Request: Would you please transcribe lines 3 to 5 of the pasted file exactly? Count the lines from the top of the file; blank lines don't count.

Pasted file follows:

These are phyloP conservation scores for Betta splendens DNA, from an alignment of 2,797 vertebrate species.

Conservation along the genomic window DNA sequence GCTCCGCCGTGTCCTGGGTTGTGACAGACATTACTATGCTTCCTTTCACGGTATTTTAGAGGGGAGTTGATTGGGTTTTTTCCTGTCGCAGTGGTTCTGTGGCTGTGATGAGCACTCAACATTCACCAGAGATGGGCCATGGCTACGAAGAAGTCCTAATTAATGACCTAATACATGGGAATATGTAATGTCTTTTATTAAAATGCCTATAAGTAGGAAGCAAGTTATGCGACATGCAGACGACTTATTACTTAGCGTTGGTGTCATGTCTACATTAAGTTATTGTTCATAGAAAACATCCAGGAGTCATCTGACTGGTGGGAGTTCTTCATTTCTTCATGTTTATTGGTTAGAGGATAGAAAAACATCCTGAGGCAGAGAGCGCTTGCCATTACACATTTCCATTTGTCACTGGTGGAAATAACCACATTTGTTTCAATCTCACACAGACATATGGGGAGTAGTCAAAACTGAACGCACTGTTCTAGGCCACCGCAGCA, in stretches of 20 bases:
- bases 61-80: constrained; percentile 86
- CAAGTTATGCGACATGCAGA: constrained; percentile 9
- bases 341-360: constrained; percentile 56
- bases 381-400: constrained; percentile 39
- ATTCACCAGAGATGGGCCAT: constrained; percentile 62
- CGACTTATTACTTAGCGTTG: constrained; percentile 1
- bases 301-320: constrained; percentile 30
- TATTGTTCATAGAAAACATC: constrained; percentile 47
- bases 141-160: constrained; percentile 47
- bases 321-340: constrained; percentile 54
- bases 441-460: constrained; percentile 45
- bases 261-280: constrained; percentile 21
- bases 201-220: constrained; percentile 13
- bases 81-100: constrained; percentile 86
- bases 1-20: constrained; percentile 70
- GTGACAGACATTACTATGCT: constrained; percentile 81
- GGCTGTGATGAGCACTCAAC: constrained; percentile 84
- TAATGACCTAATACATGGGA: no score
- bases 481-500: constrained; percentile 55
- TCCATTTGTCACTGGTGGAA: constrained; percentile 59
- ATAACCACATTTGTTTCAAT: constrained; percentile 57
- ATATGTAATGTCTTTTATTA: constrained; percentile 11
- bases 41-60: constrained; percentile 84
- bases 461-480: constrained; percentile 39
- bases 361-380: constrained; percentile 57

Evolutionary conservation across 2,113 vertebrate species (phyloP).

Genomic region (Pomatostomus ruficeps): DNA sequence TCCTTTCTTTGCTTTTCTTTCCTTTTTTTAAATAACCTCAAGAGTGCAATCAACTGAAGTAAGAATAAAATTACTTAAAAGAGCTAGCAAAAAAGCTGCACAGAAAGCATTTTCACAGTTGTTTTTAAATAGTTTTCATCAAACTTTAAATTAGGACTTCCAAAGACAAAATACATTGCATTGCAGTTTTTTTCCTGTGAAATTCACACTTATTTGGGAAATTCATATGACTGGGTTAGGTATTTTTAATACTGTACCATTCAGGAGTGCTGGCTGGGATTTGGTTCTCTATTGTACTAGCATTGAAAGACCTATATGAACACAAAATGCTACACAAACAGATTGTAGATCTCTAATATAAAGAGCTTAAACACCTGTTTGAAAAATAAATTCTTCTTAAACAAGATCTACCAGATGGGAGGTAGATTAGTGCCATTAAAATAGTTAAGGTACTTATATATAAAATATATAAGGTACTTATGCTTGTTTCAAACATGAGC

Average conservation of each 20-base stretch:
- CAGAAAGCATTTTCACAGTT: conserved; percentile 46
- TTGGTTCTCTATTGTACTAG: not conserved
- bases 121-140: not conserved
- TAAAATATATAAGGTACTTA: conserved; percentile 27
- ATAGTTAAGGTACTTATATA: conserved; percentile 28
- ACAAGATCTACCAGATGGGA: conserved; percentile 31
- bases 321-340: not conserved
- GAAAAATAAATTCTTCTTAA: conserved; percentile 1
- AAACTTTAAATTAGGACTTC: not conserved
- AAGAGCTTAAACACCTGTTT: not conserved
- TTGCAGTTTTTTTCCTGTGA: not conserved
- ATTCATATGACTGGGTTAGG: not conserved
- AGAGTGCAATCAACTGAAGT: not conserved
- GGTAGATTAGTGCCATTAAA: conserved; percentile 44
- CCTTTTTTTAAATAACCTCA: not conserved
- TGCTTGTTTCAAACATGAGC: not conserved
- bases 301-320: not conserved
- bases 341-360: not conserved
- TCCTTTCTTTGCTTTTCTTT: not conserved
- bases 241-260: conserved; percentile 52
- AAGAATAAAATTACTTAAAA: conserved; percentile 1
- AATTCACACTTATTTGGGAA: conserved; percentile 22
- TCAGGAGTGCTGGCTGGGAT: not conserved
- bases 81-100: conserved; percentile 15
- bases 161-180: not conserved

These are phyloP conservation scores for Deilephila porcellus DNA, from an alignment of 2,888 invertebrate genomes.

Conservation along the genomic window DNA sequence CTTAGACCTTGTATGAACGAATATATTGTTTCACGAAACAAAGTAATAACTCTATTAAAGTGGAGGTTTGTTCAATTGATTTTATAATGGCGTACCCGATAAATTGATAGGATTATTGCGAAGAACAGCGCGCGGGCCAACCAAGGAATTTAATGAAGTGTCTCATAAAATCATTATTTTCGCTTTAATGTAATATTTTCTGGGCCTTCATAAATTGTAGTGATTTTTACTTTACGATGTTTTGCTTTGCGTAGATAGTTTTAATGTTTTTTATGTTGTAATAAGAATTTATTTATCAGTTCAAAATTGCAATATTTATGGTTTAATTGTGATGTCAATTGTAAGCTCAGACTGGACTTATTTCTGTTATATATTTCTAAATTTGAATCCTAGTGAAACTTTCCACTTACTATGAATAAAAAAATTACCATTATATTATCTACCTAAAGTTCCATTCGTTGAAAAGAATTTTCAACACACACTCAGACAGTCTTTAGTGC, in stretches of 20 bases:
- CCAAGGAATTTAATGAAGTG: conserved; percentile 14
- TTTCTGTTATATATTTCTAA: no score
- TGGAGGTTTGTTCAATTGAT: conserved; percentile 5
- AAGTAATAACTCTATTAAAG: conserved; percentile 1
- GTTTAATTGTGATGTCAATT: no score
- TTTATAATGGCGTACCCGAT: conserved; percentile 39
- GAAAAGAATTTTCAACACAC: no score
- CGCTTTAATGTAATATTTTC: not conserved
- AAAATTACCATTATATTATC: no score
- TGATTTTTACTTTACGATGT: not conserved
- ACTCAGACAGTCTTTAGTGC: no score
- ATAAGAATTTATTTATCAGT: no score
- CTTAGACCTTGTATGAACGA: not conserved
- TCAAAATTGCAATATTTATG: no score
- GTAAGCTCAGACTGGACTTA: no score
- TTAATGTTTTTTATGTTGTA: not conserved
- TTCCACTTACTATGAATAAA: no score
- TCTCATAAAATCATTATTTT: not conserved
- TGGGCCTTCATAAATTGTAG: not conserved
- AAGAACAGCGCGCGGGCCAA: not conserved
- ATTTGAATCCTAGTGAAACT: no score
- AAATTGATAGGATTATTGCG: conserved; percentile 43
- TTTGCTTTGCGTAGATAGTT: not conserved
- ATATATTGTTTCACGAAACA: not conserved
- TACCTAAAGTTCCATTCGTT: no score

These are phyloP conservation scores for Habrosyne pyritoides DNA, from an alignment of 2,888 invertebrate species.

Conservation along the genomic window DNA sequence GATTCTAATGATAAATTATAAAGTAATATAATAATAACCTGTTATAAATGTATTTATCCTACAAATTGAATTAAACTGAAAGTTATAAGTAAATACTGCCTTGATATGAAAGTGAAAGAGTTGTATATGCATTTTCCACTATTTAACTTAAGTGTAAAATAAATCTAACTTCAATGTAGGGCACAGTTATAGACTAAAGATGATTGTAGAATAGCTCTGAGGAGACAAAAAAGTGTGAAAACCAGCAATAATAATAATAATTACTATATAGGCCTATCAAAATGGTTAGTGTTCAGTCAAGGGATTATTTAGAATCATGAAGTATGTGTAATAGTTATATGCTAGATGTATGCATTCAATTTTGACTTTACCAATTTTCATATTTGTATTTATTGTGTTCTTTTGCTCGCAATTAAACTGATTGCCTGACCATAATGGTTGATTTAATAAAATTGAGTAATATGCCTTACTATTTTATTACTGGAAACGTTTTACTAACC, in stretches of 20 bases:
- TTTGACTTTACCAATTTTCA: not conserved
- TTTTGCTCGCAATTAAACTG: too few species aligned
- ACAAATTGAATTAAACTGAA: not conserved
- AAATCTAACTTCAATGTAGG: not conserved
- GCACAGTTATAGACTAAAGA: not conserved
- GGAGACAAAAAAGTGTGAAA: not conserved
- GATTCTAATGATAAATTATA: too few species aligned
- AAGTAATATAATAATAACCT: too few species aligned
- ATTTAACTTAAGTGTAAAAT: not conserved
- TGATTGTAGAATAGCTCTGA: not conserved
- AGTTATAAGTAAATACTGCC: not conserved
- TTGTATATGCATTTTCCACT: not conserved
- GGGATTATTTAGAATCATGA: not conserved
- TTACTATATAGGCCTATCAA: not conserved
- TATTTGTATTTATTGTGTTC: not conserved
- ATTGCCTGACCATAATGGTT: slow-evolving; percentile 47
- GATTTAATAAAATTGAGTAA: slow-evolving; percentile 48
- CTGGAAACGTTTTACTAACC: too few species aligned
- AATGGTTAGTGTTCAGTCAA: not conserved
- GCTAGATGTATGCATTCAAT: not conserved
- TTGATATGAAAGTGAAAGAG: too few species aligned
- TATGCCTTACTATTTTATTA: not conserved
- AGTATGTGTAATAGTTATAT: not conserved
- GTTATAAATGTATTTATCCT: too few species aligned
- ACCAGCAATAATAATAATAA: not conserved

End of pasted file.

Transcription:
- bases 61-80: constrained; percentile 86
- CAAGTTATGCGACATGCAGA: constrained; percentile 9
- bases 341-360: constrained; percentile 56